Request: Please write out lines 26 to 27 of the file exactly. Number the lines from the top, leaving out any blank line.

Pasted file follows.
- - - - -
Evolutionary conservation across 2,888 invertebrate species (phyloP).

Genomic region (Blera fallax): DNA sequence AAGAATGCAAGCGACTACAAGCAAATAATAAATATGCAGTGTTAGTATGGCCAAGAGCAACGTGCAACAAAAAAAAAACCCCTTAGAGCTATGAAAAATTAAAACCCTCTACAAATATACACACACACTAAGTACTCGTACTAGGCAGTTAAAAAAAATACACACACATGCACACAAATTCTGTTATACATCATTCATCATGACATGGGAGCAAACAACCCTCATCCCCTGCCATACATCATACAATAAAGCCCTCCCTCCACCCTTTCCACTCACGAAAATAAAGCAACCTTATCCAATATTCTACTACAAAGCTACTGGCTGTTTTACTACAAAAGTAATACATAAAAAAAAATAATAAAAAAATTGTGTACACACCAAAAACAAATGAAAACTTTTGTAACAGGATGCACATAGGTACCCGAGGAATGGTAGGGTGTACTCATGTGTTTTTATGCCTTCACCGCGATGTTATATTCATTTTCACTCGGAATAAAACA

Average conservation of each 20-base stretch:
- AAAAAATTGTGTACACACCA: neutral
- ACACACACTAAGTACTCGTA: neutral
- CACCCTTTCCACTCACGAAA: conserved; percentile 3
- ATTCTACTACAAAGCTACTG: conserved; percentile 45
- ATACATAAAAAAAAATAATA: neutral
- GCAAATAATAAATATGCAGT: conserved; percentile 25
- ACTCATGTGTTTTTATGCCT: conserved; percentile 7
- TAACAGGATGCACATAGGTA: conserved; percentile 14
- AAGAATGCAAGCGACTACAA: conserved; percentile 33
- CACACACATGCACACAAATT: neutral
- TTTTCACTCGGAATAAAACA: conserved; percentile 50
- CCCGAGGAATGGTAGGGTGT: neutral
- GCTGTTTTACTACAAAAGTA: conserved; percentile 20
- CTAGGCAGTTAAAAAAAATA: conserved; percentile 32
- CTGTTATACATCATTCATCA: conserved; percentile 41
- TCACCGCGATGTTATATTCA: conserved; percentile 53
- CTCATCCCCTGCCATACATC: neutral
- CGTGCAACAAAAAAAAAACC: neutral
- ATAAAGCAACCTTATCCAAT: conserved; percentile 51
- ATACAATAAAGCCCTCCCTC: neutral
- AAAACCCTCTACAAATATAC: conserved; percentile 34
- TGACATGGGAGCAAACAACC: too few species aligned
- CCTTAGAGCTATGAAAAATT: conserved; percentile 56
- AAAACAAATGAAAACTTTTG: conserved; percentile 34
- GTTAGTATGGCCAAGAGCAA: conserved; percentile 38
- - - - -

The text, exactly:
- CCTTAGAGCTATGAAAAATT: conserved; percentile 56
- AAAACAAATGAAAACTTTTG: conserved; percentile 34